Prepaid debit cards have exploded in popularity, despite the absence of many of the consumer protections assigned to bank accounts and credit cards. Now, the federal government has finalized new rules designed to make fees more transparent and to better protect consumers in case of loss or theft.
The rules, announced Wednesday by the Consumer Financial Protection Bureau after years of discussion, are meant to protect users of general purpose reloadable debit cards, products you might find at a convenience store that act like a debit card, but aren't tied to a bank account.
They have become increasingly used for everything from distributing payroll to employees to handing out government benefits. They also are used as a substitute for a conventional bank account. The new rules also cover funds stored in mobile wallets.
"The rules bring prepaid cards out of the shadows, with protections that in many ways are stronger than those for traditional bank accounts," Lauren Saunders, associate director of the National Consumer Law Center, said in a statement. "Consumers will have protection from fraud, costs will be more transparent, and dangerous overdraft fees will be curtailed, but unfortunately not eliminated."
CARD SEARCH: Find a new rewards credit card today. Let Bankrate help.
The new protections, which go into effect in October 2017, require debit card issuers to:
- Limit consumers' financial loss in case of lost or stolen cards. Consumers will be liable for up to $50 of unauthorized charges if they report a lost or stolen card within 2 business days after discovering it missing. This is similar to the protection available on bank debit cards.
- Make clearer the fees associated with the card. Issuers will be required to disclose periodic fees, per purchase fees, ATM withdrawal and balance inquiry fees, cash reload fees, customer service fees and inactivity fees.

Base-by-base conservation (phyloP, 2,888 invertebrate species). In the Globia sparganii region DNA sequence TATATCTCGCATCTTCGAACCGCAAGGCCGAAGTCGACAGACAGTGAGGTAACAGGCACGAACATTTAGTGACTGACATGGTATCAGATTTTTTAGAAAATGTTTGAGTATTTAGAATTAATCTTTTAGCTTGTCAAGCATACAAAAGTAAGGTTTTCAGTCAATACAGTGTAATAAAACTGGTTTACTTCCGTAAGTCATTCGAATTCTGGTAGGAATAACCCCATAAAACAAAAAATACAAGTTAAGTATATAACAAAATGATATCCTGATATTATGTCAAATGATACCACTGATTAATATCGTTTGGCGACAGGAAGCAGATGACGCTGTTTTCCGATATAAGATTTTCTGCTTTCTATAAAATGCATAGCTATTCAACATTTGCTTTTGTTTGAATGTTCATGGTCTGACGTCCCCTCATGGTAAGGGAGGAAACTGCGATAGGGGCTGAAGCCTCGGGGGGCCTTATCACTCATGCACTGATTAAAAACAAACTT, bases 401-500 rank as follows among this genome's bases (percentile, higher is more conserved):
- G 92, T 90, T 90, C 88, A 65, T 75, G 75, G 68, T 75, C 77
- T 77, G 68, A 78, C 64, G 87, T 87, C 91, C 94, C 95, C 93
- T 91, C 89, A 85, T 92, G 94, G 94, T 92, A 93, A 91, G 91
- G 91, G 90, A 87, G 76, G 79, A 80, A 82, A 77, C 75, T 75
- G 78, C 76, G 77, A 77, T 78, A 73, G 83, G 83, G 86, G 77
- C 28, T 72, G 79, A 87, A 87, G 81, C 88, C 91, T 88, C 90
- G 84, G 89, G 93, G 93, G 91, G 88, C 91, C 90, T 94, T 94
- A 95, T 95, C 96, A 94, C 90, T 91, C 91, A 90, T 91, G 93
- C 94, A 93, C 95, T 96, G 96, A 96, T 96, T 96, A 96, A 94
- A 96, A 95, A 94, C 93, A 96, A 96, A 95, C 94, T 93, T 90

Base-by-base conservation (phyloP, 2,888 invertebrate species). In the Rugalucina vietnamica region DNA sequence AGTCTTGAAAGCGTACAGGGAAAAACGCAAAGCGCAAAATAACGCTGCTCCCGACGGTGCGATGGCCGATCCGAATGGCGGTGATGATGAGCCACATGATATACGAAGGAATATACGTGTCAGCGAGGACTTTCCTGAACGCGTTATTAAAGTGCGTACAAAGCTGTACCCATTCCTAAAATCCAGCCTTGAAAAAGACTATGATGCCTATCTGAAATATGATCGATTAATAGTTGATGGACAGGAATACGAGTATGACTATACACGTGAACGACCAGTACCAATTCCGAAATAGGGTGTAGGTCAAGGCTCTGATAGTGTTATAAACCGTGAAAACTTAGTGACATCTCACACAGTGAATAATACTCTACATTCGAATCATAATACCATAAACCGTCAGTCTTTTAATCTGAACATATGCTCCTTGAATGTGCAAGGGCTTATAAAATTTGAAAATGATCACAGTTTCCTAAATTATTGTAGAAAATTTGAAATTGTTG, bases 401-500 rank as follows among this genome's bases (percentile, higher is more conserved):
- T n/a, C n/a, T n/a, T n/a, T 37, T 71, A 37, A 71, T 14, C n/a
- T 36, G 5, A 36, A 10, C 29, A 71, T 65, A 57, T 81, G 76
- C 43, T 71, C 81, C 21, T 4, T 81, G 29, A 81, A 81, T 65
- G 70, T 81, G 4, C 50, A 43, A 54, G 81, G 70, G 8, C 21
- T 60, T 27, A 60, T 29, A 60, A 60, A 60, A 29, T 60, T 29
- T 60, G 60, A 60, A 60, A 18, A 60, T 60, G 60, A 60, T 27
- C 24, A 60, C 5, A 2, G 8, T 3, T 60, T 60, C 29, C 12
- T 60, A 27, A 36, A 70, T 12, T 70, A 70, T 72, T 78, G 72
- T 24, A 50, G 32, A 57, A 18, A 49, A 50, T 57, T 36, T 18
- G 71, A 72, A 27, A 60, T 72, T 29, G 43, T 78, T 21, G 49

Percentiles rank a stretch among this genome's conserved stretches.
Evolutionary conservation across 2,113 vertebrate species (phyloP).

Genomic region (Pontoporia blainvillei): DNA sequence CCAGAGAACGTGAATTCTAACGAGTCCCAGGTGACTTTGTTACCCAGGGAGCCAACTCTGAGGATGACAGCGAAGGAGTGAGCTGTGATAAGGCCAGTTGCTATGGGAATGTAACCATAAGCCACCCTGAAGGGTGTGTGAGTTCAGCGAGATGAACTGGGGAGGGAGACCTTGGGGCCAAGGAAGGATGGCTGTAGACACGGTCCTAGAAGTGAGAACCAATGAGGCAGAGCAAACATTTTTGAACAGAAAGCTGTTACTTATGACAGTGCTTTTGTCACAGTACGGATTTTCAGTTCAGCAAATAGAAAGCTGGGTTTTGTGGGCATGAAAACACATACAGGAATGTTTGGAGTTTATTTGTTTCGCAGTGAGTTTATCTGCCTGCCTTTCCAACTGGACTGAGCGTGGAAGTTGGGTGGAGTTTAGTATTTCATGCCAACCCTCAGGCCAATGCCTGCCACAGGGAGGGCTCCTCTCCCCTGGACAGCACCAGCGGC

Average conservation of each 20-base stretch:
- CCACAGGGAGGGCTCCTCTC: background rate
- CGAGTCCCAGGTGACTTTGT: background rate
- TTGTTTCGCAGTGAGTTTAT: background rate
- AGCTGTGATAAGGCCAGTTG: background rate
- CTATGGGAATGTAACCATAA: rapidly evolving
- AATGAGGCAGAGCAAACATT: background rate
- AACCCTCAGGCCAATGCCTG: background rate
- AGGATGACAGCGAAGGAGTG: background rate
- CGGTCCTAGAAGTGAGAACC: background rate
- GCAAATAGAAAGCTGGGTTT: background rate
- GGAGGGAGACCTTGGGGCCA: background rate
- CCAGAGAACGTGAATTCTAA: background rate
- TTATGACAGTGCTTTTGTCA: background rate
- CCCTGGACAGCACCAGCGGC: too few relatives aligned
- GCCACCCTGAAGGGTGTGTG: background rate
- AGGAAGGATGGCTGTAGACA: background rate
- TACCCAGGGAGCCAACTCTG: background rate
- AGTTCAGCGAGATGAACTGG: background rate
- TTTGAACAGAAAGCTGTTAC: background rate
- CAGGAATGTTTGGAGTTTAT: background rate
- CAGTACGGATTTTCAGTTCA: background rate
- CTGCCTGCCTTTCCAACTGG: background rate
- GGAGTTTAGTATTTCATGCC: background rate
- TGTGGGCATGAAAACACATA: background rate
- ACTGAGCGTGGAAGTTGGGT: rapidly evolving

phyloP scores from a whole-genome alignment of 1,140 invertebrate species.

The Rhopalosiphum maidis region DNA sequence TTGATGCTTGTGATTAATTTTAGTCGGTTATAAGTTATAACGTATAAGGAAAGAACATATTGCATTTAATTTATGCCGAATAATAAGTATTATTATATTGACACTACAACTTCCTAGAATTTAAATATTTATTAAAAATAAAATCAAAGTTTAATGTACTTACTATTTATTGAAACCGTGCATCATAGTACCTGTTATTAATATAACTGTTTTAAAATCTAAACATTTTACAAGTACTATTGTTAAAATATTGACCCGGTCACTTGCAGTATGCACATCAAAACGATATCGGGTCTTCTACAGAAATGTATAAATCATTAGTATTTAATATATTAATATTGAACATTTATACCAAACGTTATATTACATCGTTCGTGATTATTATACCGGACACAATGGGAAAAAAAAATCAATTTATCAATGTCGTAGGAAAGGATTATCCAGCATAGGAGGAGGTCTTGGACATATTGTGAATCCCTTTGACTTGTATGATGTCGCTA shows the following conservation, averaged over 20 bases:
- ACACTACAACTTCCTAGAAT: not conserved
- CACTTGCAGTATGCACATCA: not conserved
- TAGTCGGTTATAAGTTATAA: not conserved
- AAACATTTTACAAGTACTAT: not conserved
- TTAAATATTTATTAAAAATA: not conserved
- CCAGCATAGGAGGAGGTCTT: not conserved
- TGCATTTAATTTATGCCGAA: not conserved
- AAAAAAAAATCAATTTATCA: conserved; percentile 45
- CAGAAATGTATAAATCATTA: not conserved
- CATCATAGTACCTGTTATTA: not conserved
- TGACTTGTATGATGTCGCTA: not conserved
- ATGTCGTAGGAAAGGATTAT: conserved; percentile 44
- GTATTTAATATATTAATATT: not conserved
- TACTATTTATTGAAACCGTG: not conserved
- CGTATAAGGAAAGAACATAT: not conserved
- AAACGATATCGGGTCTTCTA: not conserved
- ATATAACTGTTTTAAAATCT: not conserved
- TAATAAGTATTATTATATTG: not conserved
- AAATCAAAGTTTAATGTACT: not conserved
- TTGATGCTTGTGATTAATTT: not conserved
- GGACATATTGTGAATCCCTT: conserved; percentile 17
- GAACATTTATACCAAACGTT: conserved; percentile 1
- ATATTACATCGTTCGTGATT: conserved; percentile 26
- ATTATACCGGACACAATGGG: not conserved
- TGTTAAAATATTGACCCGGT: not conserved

- Provide free access to account information. Consumers should be able to easily access account balances, transaction history and the fees they've been charged.
"These important new protections fill gaps in the law for consumers," CFPB Director Richard Cordray said in a conference call with reporters. "The rapidly growing ranks of prepaid users deserve a safe place to store their money and a practical way to carry out their financial transactions."
New overdraft protections
Consumer groups had fought for a provision that would eliminate overdraft fees on prepaid debit cards. The CFPB declined to restrict overlimit fees outright, but instead sought to make them more transparent.
The new regulations require issuers:
- Wait 30 days after a consumer registers a prepaid account before offering credit that would cover charges beyond the funds that are available on the card.
- Ensure consumers have the ability to repay the debt before offering credit.
- Limit total credit fees to 25% of the credit limit during the first year the account is open.
The NCLC says just 2% of prepaid cards carry optional overdraft protection. These cards are primarily associated with payday lenders or through employers.
Not everyone is on board
Meanwhile, the prepaid card industry, led by the Network Branded Prepaid Card Association, has fought the new rules, saying they are bound to eliminate or increase the cost of "popular card features."
"While we are still analyzing the lengthy final rule to determine its full impact, it is already clear that the CFPB has dismissed many of our serious concerns and moved forward with a rule that will harm the very consumers it aims to protect," Brad Fauss, the group's president and CEO said in a statement. "Instead of fostering financial innovation and inclusion, the CFPB’s rule will ultimately limit access to an essential mainstream consumer product that helps millions of Americans participate in the digital economy, affordably manage funds, and safely hold money."